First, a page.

Daniel Berrigan on Nonviolence: A Selection
Fr. Daniel Berrigan, SJ, has spent much of his life as an activist and advocate for nonviolence and social justice. Among his many writings, one can find an abundance of wisdom that provides contemporary Christians and all people of good will with resources for considering the implications of our lived experience of community. For those who bear the name of Christ, the implications are in a sense starker because to be a disciple of the Lord requires a certain approach that is spelled out well in the Gospel. At the heart of this certain approach to life stands the position of nonviolence, something about which both the Jesuit Daniel and this Franciscan Daniel agree.
Here is a selection from an unpublished set of notes on nonviolence from a lecture he delivered in 1965. You can read it in its entirety and more in Daniel Berrigan: Essential Writings, ed. John Dear (Orbis Books, 2009).
The Alternative of Nonviolence
Maybe in a few statements we can sum up what we’ve been trying to say so far. First of all, a nonviolent movement proceeds from a personal conversion. Martin Luther King, Jr., has certainly adopted this. Many others have undergone profound personal conversions, either in the beginning or during the course of the struggle.
Second, nonviolence proceeds from an inspired faith of refusal into a positive stance in the world. So it insists on being within history, and will not allow itself to be shunted off into some sort of sectarianism or extremism before others. So it is constantly trying to keep its roots in the actual community even though it must in a certain sense stand apart by its refusal.
Third, this nonviolence sees itself at its best, as indivisible, and its least, as potentially universal; that is, as a way of life that is simply human. In the nuclear age, it is the only alternative to the escalation of genocide and universal incineration. So you always note among responsible people both a profound spiritual root and a profound political responsibility.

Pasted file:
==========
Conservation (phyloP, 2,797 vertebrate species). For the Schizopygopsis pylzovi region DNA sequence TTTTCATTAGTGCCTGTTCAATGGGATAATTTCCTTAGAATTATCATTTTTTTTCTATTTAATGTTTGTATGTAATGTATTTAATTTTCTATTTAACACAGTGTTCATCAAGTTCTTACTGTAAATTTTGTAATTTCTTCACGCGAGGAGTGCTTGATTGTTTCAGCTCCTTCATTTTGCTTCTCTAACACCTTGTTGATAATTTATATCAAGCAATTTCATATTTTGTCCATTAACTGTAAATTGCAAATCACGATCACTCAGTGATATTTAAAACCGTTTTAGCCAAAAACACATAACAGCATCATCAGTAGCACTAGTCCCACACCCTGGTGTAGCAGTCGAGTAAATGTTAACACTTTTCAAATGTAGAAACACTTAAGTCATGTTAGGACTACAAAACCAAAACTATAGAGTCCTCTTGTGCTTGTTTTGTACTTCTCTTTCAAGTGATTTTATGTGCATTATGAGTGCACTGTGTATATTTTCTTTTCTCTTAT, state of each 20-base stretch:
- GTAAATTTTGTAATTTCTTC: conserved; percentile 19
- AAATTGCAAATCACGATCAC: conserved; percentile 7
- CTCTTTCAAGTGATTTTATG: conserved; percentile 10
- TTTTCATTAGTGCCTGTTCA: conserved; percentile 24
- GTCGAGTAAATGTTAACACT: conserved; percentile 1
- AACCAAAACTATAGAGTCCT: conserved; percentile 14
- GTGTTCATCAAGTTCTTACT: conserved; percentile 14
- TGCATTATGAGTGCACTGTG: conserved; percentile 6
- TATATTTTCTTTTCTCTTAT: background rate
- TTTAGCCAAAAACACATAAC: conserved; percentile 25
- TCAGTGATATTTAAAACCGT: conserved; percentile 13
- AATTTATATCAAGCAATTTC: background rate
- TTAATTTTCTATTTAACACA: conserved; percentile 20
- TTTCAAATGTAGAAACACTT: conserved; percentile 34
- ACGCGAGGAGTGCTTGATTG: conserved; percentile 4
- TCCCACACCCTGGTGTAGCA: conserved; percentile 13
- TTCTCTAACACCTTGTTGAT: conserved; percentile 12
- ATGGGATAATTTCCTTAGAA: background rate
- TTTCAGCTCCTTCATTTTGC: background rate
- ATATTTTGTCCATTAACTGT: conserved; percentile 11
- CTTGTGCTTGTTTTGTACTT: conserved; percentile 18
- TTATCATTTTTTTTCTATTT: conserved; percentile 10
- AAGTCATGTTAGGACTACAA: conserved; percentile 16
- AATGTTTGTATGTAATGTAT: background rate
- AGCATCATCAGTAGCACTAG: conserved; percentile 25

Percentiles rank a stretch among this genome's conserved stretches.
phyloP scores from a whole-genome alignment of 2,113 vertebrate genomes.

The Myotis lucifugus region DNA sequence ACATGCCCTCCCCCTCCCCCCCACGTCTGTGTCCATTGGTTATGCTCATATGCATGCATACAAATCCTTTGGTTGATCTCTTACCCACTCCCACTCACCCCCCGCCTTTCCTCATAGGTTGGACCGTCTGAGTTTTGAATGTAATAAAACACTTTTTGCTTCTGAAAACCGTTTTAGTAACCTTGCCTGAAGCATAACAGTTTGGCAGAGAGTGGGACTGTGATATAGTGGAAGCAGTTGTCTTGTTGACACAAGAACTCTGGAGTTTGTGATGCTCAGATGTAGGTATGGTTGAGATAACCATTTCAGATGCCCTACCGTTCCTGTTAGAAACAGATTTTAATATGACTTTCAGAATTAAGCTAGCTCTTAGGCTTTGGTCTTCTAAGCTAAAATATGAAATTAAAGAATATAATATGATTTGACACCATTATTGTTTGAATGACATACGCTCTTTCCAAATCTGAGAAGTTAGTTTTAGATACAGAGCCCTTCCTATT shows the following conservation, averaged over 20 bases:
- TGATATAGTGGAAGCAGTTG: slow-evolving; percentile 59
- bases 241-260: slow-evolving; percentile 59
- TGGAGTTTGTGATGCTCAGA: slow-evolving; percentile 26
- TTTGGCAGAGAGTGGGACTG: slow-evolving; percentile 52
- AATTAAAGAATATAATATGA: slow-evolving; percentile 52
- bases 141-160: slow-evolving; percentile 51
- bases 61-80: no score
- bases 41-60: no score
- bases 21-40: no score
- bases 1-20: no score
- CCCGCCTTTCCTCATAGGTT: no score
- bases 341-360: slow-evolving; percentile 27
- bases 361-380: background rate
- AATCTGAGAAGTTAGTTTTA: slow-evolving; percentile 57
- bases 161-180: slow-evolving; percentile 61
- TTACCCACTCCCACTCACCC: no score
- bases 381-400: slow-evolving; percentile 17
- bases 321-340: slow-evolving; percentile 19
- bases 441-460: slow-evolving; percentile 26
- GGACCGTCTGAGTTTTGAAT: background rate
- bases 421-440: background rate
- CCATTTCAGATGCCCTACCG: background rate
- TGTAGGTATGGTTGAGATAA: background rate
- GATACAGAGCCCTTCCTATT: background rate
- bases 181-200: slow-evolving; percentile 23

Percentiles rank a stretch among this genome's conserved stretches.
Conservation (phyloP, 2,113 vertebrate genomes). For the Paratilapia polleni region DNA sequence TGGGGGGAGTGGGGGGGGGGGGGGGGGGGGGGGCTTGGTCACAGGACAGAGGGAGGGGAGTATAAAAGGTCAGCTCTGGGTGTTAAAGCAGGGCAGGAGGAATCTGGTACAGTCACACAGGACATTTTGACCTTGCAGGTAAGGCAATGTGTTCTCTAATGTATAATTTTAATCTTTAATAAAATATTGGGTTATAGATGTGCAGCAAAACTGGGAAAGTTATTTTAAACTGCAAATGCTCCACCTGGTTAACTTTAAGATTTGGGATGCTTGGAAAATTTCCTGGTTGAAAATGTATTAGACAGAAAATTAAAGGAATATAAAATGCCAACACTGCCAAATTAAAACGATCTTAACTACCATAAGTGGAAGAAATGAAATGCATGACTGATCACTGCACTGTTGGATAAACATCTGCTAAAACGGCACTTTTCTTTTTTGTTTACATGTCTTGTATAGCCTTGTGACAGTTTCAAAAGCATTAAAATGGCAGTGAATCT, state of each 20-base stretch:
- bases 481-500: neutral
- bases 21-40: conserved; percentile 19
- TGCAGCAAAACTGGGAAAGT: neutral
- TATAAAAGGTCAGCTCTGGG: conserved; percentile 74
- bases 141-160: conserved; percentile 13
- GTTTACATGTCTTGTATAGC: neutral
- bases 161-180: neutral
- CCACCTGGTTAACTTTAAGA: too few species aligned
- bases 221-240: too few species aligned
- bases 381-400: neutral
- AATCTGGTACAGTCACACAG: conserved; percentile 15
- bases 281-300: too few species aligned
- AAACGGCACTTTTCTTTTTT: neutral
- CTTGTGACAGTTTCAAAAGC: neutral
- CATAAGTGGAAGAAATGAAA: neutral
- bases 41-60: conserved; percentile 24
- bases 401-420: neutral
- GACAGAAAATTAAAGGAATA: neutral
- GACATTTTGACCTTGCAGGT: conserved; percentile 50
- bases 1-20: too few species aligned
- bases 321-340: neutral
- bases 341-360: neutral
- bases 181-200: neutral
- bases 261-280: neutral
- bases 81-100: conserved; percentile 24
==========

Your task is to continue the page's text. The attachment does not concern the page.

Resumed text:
Fourth, a difficult point. A nonviolent movement must be content with long-range vindication and be conceived of as a long-range hope for change. Thus in the past we can see it identifying with the end of feudalism or with the hope of the workers in Europe or with the anti-colonial movement in Africa and the East. So we are speaking here of the mystique in action, a mystique which has become a public technique. We have to look not merely to the quality of the men and women involved, but to the realization that an idea has met its hour. This is the glory of nonviolent history, that it has had this kind of visionary sense of “The times they are a-changin,'” as the song goes, and what the change means, where it is leading, and where it can be invaded. Thus an individual, or a small group, must be seen, not so much in negative terms as people in jail or people on picket lines or people under the censure of society. They must be seen as a positive offering to history, as connected with the most profound political and social change, the amelioration of humanity’s despair.
Fifth, in societies founded on or dedicated to violence the technique of nonviolence becomes extremely difficult, if not impossible. And I suppose that that’s a judgment that has to be worked through by the people involved. I couldn’t find any of the younger people of South Africa, for instance, encouraged about any aspect of nonviolent witness. This was completely obliterated by the political system. Perhaps ten or fifteen years ago it would have been quite possible but things have worsened horribly since.